Several U.S. mills are responding to China’s call for higher quality recovered fiber by tightening their own inspections and quality specifications, sources say.
It is perhaps too early right now to determine the long-term impact China’s “Green Fence” will have on the North American paper stock industry. However, in the short-term, the crackdown by Chinese customs officials on suspect shipments of recyclables is creating significant headaches for many exporters. Reports of a sharp increase in the number of downgrades and even large-scale rejections of shipments of many grades of recovered fiber continue as of early April.
A number of recyclers say inspectors have become more persnickety, with some sources saying that even minimal amounts of nonrecyclables in a container load can lead to the full shipment being rejected. For recyclers based in the U.S., a large rejection could cost thousands of dollars.
This heightened demand for quality fiber in China is resulting in significant changes to many companies’ business models. Several sources say one larger paper stock exporter that routinely shipped large amounts of recovered fiber to China has decided to stop shipping material to the country to eliminate the chance of rejections.
Also, according to some reports, single-stream MRF (material recovery facility) operators are slowing down their processing lines and adding more pickers in an effort to further clean up the fiber recovered through their systems for overseas shipment. While the slower pace likely will improve the quality of the packs being produced, some of these MRFs may have to contend with moving fewer tons.
Another exporter has reportedly made the decision to produce a soft mixed paper grade for shipment overseas. While the company says it feels it will be able to ship the material to China without difficulty, it will be at a much lower price than it has been shipping fiber historically.
Several U.S. mills are responding to China’s call for higher quality recovered fiber by tightening their own inspections and quality specifications, sources say. The pressure is growing for recyclers to spend more time and money to ensure that the paper stock grades they produce meet consuming mills’ quality standards.
In terms of domestic markets for mixed paper, one paper stock dealer says Pratt’s Shreveport, La., board mill, which has been one of the biggest domestic buyers of the grade, recently cut its prices. The move, the source adds, signals that quality will become more important if suppliers are looking to ship material to the mill. Pratt’s decision could have a significant impact on low grade markets during the next few months. The mill has earned the reputation for aggressively purchasing recovered fiber, paying top dollar for material when it was required and dropping out of the market when inventories were full.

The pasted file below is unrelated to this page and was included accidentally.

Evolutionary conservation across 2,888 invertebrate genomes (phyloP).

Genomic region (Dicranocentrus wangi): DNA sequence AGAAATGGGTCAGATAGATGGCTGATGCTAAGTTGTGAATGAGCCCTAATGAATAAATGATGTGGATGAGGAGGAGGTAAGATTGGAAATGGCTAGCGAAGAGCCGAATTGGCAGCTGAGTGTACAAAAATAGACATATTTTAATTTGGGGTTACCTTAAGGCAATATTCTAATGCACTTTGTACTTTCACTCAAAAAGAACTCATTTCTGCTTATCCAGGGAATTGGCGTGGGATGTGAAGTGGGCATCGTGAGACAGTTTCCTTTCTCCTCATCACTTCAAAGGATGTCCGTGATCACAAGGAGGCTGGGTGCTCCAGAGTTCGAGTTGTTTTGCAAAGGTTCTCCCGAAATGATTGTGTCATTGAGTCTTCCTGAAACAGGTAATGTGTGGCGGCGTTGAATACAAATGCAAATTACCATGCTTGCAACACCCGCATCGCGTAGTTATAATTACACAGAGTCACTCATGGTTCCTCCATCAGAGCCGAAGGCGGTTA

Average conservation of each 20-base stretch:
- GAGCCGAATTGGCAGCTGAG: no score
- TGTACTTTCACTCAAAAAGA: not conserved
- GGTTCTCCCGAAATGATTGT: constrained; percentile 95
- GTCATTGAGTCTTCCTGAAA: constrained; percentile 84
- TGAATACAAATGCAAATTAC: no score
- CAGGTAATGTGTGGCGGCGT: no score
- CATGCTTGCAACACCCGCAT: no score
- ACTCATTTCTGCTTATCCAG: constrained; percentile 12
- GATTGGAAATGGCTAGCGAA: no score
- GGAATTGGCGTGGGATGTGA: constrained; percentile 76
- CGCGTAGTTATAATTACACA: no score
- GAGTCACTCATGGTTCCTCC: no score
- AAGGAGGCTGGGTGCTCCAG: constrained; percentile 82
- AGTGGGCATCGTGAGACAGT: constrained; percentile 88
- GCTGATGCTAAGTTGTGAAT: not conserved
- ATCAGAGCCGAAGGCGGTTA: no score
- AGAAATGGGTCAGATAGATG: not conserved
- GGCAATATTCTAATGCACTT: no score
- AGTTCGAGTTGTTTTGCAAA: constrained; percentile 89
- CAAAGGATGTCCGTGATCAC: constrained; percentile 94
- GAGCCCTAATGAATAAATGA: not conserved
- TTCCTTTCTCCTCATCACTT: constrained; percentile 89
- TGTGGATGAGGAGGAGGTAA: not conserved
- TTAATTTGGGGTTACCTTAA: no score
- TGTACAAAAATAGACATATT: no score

Despite the decision to lower its buying price, another source says Pratt has seen its inventory decline and may be looking to boost recovered fiber purchases to meet its expected orders.
Despite the challenging offshore market, it looks like the outlook for most bulk grades, such as old corrugated containers (OCC) and double-lined kraft cuttings (DLK), is bullish.
Sources throughout the Midwest, South and Southwest all say they expect to see better markets for OCC during the next several months.
A Midwest-based paper stock dealer says that with the exception of office grades, most paper stock grades are primed to see better pricing and stronger movement.
Even Chinese consumers could start to ramp up their recovered fiber orders as they look to replenish supplies. “China is showing some resurgence and is starting to pull more OCC,” the source in the Midwest says.
Several sources say Cascades’ new recycled paperboard mill in the Niagara Falls area of New York state may be entering the OCC market in the Midwest, which could help firm up that grade throughout the region. When at full capacity, Cascades’ Greenpac mill will manufacture a lightweight linerboard, made with 100 percent recycled fiber, and have an annual production capacity of 540,000 tons.
The slump in office paper markets is a bit of a curiosity, according to sources. With the tissue sector, one of the few areas in the paper industry expected to show growth, the downturn in office grades and coated book stock has taken a number of paper stock dealers by surprise. One source speculates that some tissue mills are starting to add more pulp to their mixes, which is reducing demand for recovered fiber.